Fordham Law Alumni Association

“I Believe in
Showing Up”

A Q&A with Incoming FLAA President
Edward M. Joyce ’86

portrait of Edward M. Joyce

For the Fordham Law Alumni Association’s new president, the Law School is not just close to his heart—it’s family. In this Q&A, he talks about what Fordham Law means to him, the role service plays in his life, and how he plans to use his passion to bring growing numbers of alumni into the fold.

By Paula Derrow
Q. When you think about your own experience at Fordham Law, what stands out most?

A. I’ll never forget the time during our orientation in the fall of 1983 when John Feerick gave a speech in the old Lowenstein Auditorium. I was 22, and he had graduated from Fordham the year I was born. I was immediately taken by him. There are some people who have a bedside manner and others who don’t, and John truly has empathy. He was always looking to figure out how to help you, both as a student and once you graduated. I also fell in love with my professors, including Hugh Hansen, Maria Marcus, Joseph Perillo, and Georgene Vairo, among others. After my first year, I wrote on to both the International Law Journal and the Urban Law Journal, and I joined the ULJ—eventually becoming a commentary editor during my third year. My daughter, Kayla, is also on the ULJ, and the first thing she saw when she walked into the journal’s office was a photograph of me as a student—with a lot of big hair. I also did moot court. The ULJ and moot court offices were right across the hall from each other in the old building, which was very convenient, since I was spending 24/7 on campus during the week.

Q. You talk about John Feerick as a big influence on you. How did he affect your life and thinking?

A. First, I really feel that John took the Law School from a good New York City law school to a global institution with an incredible reputation. He was also the person who came up with the motto: In the service of others, which is not only about looking out for our brother-and-sister alumni but also about what we do on a pro bono basis, and how we give back. I’m very involved with ALYN Hospital, a pediatric rehabilitation facility in Israel. The patients, staff, and doctors there are a mix of Muslims, Christians, and Jews. The Middle East and Northern Ireland are two places in the world that people thought would never resolve their conflicts. John was involved in resolving conflicts with the latter, and that’s in the back of my mind in terms of my involvement with ALYN.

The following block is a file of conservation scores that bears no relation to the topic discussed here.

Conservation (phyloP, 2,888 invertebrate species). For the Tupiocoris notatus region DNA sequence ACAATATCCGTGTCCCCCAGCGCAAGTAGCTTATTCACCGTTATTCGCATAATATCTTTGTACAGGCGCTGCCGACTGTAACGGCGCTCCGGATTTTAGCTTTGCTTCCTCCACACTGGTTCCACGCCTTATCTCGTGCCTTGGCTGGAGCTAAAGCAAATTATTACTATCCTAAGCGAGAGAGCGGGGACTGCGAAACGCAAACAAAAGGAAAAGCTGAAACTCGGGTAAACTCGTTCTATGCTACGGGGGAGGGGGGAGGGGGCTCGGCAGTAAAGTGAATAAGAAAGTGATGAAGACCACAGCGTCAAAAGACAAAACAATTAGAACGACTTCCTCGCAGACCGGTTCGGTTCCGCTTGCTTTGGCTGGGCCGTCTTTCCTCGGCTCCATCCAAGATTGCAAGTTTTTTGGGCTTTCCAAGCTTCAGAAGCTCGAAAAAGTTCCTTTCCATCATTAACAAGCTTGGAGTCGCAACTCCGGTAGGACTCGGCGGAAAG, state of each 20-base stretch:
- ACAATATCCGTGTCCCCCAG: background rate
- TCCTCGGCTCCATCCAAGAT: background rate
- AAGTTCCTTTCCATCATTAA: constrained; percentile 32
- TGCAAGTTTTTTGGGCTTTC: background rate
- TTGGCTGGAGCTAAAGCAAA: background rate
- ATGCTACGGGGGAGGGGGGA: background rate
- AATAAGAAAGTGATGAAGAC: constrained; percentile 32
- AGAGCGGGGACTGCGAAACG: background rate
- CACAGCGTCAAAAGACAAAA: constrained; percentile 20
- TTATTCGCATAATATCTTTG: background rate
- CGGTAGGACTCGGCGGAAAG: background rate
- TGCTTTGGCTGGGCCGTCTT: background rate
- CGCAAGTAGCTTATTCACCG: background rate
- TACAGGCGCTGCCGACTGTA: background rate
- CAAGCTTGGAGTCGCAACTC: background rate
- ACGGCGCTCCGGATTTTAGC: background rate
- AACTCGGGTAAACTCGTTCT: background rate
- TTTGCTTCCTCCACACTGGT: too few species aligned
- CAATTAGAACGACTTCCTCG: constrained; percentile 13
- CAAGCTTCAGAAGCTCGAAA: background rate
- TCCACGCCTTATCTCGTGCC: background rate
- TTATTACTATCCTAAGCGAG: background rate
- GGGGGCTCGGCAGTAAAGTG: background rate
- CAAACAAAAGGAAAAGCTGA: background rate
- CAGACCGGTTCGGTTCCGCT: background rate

Q. What was your path to becoming FLAA president?

A. When John Feerick was dean, he started the Young Alumni Committee [now called the Recent Graduates Committee], which I joined with my classmate Mike Stanton ’86. Mike and I chaired every five-year reunion together with other classmates, and our class has always been really special. For our 25th reunion, we got a record-breaking 47% to donate, which was incredible. Instead of setting a goal for a dollar amount, we focused on getting participation numbers up, which we guaranteed would result in breaking the fundraising record, and it did. Our class gets very competitive about fundraising, in a good way, to get other classes to try and beat us. As for the FLAA, I’ve been on the board since 2014 in different positions, but I was very involved as an alumnus right out the door.

Q. What are you most excited about in terms of your new role?

A. I believe in showing up. While fundraising is important, I’m focusing my efforts on participation. I think it’s important for alumni to participate at whatever level they can, to volunteer to do things, and to show up. Now, as COVID restrictions begin to ease, I’m excited to go to more in-person receptions across the country, and maybe even overseas, depending on the pandemic travel restrictions. The FLAA now has more affinity groups than ever, and I believe they are an important avenue for getting people in all locations and of all persuasions involved. It’s about engaging alumni and making them excited to attend things in person again. Fundraising will flow from that. But we also need to focus on technology, which COVID has accelerated. We need to make sure we’re reaching people on the social media platforms that our younger alumni are using.

Q. Do you have a message for FL alumni about why they should get involved?

A. Fordham Law has an incredible network. We are good at interacting with and looking out for one another. It goes beyond helping new law graduates get jobs. In 2000, I was able to move from Anderson Kill & Olick to Heller Ehrman because a fellow classmate, Kevin Toner ’86, picked up the phone to let me know that Heller Ehrman was looking for people who did what I did. I wouldn’t have known about them otherwise, and my time at that firm was a big part of why I’m where I am today.

There are tons of stories like that. It’s about showing up and making those connections. You never know when they’ll come back and somehow make an impact on your life.